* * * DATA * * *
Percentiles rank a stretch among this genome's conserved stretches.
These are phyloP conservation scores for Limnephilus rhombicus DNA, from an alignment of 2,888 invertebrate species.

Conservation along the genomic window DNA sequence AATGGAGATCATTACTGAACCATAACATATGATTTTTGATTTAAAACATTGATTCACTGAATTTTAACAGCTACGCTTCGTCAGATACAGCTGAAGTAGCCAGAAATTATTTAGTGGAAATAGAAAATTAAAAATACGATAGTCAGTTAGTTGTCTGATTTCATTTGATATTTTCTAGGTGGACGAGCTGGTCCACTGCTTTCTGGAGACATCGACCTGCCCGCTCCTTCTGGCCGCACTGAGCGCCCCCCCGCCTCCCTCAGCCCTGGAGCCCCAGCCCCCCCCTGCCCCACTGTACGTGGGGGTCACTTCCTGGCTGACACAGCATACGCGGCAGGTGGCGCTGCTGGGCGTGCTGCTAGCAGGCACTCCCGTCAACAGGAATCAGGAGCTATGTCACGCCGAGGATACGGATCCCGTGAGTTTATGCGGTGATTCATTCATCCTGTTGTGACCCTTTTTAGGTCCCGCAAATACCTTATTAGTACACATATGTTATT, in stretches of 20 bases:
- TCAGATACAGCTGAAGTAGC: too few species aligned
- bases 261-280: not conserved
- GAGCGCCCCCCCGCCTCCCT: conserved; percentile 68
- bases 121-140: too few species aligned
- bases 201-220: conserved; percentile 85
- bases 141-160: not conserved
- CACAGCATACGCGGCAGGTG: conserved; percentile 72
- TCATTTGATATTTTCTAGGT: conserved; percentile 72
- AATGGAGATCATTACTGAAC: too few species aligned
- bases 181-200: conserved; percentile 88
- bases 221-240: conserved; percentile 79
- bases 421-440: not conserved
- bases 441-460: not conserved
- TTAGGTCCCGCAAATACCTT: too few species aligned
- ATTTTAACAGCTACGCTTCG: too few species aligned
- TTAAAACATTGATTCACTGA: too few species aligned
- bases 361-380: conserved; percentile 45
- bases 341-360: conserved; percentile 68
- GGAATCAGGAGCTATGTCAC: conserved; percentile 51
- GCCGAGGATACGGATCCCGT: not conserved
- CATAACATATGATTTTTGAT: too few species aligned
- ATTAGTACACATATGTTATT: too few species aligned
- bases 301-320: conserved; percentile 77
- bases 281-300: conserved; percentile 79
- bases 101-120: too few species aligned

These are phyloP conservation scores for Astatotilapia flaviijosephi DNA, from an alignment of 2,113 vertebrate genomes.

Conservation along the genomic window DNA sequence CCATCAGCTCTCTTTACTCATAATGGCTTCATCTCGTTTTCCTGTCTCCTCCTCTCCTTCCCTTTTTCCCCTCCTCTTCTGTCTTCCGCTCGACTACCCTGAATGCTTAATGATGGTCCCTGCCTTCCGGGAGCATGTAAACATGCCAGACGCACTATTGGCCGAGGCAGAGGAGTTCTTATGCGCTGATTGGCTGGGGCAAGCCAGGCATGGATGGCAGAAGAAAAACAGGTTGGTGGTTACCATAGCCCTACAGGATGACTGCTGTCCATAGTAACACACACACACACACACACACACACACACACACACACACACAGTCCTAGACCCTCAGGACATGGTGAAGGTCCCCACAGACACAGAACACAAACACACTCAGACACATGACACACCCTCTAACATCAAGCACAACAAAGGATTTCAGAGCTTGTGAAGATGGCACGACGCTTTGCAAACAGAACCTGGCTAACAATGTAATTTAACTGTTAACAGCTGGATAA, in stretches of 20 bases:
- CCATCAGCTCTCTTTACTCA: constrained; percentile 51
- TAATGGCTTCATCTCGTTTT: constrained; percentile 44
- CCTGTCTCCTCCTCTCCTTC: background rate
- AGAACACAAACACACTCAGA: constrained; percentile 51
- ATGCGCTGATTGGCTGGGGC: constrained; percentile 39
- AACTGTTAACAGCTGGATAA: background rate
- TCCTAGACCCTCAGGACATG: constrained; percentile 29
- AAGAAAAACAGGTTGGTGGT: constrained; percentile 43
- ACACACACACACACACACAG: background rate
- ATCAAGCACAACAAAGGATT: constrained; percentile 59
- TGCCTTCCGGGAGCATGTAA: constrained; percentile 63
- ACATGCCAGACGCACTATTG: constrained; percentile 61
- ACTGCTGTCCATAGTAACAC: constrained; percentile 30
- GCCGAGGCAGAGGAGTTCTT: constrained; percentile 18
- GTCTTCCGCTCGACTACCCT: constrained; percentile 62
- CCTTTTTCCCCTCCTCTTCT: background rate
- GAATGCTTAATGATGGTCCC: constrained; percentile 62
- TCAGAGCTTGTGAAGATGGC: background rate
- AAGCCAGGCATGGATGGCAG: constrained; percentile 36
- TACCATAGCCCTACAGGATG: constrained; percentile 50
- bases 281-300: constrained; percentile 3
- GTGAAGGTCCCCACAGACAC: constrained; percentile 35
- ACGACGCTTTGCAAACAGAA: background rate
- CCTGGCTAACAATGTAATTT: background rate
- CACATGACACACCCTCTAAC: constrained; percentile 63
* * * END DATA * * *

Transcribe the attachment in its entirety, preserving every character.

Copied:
Percentiles rank a stretch among this genome's conserved stretches.
These are phyloP conservation scores for Limnephilus rhombicus DNA, from an alignment of 2,888 invertebrate species.

Conservation along the genomic window DNA sequence AATGGAGATCATTACTGAACCATAACATATGATTTTTGATTTAAAACATTGATTCACTGAATTTTAACAGCTACGCTTCGTCAGATACAGCTGAAGTAGCCAGAAATTATTTAGTGGAAATAGAAAATTAAAAATACGATAGTCAGTTAGTTGTCTGATTTCATTTGATATTTTCTAGGTGGACGAGCTGGTCCACTGCTTTCTGGAGACATCGACCTGCCCGCTCCTTCTGGCCGCACTGAGCGCCCCCCCGCCTCCCTCAGCCCTGGAGCCCCAGCCCCCCCCTGCCCCACTGTACGTGGGGGTCACTTCCTGGCTGACACAGCATACGCGGCAGGTGGCGCTGCTGGGCGTGCTGCTAGCAGGCACTCCCGTCAACAGGAATCAGGAGCTATGTCACGCCGAGGATACGGATCCCGTGAGTTTATGCGGTGATTCATTCATCCTGTTGTGACCCTTTTTAGGTCCCGCAAATACCTTATTAGTACACATATGTTATT, in stretches of 20 bases:
- TCAGATACAGCTGAAGTAGC: too few species aligned
- bases 261-280: not conserved
- GAGCGCCCCCCCGCCTCCCT: conserved; percentile 68
- bases 121-140: too few species aligned
- bases 201-220: conserved; percentile 85
- bases 141-160: not conserved
- CACAGCATACGCGGCAGGTG: conserved; percentile 72
- TCATTTGATATTTTCTAGGT: conserved; percentile 72
- AATGGAGATCATTACTGAAC: too few species aligned
- bases 181-200: conserved; percentile 88
- bases 221-240: conserved; percentile 79
- bases 421-440: not conserved
- bases 441-460: not conserved
- TTAGGTCCCGCAAATACCTT: too few species aligned
- ATTTTAACAGCTACGCTTCG: too few species aligned
- TTAAAACATTGATTCACTGA: too few species aligned
- bases 361-380: conserved; percentile 45
- bases 341-360: conserved; percentile 68
- GGAATCAGGAGCTATGTCAC: conserved; percentile 51
- GCCGAGGATACGGATCCCGT: not conserved
- CATAACATATGATTTTTGAT: too few species aligned
- ATTAGTACACATATGTTATT: too few species aligned
- bases 301-320: conserved; percentile 77
- bases 281-300: conserved; percentile 79
- bases 101-120: too few species aligned

These are phyloP conservation scores for Astatotilapia flaviijosephi DNA, from an alignment of 2,113 vertebrate genomes.

Conservation along the genomic window DNA sequence CCATCAGCTCTCTTTACTCATAATGGCTTCATCTCGTTTTCCTGTCTCCTCCTCTCCTTCCCTTTTTCCCCTCCTCTTCTGTCTTCCGCTCGACTACCCTGAATGCTTAATGATGGTCCCTGCCTTCCGGGAGCATGTAAACATGCCAGACGCACTATTGGCCGAGGCAGAGGAGTTCTTATGCGCTGATTGGCTGGGGCAAGCCAGGCATGGATGGCAGAAGAAAAACAGGTTGGTGGTTACCATAGCCCTACAGGATGACTGCTGTCCATAGTAACACACACACACACACACACACACACACACACACACACACACAGTCCTAGACCCTCAGGACATGGTGAAGGTCCCCACAGACACAGAACACAAACACACTCAGACACATGACACACCCTCTAACATCAAGCACAACAAAGGATTTCAGAGCTTGTGAAGATGGCACGACGCTTTGCAAACAGAACCTGGCTAACAATGTAATTTAACTGTTAACAGCTGGATAA, in stretches of 20 bases:
- CCATCAGCTCTCTTTACTCA: constrained; percentile 51
- TAATGGCTTCATCTCGTTTT: constrained; percentile 44
- CCTGTCTCCTCCTCTCCTTC: background rate
- AGAACACAAACACACTCAGA: constrained; percentile 51
- ATGCGCTGATTGGCTGGGGC: constrained; percentile 39
- AACTGTTAACAGCTGGATAA: background rate
- TCCTAGACCCTCAGGACATG: constrained; percentile 29
- AAGAAAAACAGGTTGGTGGT: constrained; percentile 43
- ACACACACACACACACACAG: background rate
- ATCAAGCACAACAAAGGATT: constrained; percentile 59
- TGCCTTCCGGGAGCATGTAA: constrained; percentile 63
- ACATGCCAGACGCACTATTG: constrained; percentile 61
- ACTGCTGTCCATAGTAACAC: constrained; percentile 30
- GCCGAGGCAGAGGAGTTCTT: constrained; percentile 18
- GTCTTCCGCTCGACTACCCT: constrained; percentile 62
- CCTTTTTCCCCTCCTCTTCT: background rate
- GAATGCTTAATGATGGTCCC: constrained; percentile 62
- TCAGAGCTTGTGAAGATGGC: background rate
- AAGCCAGGCATGGATGGCAG: constrained; percentile 36
- TACCATAGCCCTACAGGATG: constrained; percentile 50
- bases 281-300: constrained; percentile 3
- GTGAAGGTCCCCACAGACAC: constrained; percentile 35
- ACGACGCTTTGCAAACAGAA: background rate
- CCTGGCTAACAATGTAATTT: background rate
- CACATGACACACCCTCTAAC: constrained; percentile 63